If you only have time for one Trappist Brewery…
Make it Westvletern. This is the only beer that you will not find at home and IF you do find it back home, it is technically against the law and will come at a price of over $20. Getting here is a little tricky without a car however. To get there, take a train to the town of Popringe from where it is a four mile walk to the abbey. The walk is rather scenic, taking you through Belgian countryside and hop farms. There is a bus that runs daily which will cut the distance in half (once or twice a day) but the times are very inconvenient for tourists. Claire and I were planning on using the bus to get us closer to the abbey, but our train was delayed and we missed it. If your coming without wheels, plan on walking A LOT.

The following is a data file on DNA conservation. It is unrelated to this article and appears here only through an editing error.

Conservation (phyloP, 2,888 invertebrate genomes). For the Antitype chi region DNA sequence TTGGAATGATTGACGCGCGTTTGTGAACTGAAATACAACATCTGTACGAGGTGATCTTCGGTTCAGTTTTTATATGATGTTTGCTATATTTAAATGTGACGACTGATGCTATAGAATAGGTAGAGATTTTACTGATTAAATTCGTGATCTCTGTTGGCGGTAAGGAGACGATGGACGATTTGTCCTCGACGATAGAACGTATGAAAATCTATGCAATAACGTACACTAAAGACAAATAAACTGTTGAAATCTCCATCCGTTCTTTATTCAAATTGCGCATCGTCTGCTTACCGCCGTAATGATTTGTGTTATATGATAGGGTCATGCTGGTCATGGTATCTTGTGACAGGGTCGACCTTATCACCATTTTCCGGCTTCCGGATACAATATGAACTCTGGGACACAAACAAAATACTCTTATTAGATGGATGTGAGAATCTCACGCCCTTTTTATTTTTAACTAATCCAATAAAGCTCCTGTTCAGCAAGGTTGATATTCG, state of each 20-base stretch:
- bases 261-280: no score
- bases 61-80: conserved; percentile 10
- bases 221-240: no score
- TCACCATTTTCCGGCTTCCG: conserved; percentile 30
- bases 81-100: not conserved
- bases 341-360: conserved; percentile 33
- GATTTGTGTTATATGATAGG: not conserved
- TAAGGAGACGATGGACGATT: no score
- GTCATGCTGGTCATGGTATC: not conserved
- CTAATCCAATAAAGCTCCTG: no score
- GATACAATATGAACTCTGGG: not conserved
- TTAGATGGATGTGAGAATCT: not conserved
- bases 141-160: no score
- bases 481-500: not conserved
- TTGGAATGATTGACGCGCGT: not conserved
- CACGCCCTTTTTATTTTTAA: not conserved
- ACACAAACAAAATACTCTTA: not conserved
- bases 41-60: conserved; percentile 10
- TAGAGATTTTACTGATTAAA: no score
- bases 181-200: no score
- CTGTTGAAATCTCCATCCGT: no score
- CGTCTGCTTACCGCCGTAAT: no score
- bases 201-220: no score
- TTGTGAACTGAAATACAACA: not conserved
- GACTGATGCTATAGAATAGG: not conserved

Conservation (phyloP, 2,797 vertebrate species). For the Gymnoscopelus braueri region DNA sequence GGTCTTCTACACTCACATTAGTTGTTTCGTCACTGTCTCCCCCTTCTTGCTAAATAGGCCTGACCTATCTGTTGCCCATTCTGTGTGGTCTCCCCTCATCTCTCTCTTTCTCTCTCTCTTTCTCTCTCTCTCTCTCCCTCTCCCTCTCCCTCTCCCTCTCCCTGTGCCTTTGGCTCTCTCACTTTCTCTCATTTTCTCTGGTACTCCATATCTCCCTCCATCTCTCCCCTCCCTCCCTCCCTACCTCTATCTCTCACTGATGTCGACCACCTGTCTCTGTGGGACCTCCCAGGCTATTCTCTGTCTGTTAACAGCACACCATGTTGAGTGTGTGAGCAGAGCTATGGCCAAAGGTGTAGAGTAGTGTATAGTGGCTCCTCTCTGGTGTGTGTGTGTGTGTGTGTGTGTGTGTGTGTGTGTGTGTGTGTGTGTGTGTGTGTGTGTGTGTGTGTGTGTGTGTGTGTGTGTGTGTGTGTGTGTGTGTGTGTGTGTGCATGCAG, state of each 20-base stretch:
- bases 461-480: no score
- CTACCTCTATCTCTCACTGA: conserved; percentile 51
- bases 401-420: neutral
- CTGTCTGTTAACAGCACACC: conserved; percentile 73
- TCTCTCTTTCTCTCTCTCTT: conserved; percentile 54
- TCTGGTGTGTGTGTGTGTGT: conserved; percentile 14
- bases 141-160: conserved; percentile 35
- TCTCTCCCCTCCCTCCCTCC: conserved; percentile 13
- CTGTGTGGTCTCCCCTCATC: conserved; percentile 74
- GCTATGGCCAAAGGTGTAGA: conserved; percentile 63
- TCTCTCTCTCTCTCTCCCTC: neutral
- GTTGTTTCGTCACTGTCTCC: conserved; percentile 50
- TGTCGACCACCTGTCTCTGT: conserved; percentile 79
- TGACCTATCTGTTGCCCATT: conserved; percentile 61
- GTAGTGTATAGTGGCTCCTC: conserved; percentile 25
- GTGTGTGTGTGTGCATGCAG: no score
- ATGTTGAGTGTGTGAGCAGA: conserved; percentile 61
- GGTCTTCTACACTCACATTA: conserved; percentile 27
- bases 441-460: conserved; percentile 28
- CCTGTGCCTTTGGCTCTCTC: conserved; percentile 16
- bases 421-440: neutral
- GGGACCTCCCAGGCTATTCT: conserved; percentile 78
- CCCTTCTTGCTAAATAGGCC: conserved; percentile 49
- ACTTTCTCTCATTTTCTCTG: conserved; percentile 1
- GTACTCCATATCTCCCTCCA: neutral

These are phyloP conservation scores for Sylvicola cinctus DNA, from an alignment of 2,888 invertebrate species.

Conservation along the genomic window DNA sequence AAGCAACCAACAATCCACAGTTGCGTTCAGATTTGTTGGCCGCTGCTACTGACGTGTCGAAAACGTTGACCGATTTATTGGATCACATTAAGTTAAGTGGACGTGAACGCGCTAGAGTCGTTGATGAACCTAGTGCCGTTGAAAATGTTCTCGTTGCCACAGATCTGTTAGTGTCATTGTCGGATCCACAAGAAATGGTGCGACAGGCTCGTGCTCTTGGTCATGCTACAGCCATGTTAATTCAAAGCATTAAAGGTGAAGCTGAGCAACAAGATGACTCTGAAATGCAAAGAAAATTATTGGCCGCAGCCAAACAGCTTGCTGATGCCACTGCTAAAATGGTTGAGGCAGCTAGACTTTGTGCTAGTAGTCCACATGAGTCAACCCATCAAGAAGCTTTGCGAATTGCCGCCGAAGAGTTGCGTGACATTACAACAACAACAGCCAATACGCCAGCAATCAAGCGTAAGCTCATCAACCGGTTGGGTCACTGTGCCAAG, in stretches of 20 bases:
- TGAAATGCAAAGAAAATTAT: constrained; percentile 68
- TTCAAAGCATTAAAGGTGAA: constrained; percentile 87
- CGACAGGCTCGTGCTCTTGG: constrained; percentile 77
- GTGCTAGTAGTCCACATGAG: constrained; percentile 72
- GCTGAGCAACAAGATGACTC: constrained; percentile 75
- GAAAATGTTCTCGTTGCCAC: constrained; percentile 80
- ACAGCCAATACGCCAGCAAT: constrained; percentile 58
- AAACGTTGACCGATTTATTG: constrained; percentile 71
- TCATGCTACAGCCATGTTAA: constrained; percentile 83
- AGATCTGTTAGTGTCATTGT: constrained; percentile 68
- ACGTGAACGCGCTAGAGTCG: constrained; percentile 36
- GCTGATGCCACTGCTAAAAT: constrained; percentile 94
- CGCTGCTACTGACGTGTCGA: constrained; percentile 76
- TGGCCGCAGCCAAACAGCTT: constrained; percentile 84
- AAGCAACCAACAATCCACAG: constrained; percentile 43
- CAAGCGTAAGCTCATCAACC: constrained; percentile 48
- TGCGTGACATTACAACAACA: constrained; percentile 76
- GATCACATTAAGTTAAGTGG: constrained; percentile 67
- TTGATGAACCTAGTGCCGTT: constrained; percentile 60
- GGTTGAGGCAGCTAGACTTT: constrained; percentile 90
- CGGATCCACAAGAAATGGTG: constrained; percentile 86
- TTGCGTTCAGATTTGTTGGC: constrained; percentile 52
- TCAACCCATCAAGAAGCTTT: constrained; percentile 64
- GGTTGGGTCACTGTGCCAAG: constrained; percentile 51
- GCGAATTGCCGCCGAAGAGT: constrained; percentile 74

The walk was rather enjoyable as it felt more like a pilgrimage than a brewery visit. Trust me when I say that the beer is well worth the 8 miles of walking you will do that day. After having all of the authentic Trappist beers, this is by far my favorite and is among my top three beers that I have had the pleasure of consuming.
Eric, I have time for more than one! Where else should I go?
As for the others, since you can buy most of their beer all over the world and in every beer store in Belgium, I would recommend a trip to either Westmalle or Chimay. While you can’t get inside the breweries themselves, at least you have the opportunity to try something that you can’t get anywhere else but at the abbeys themselves.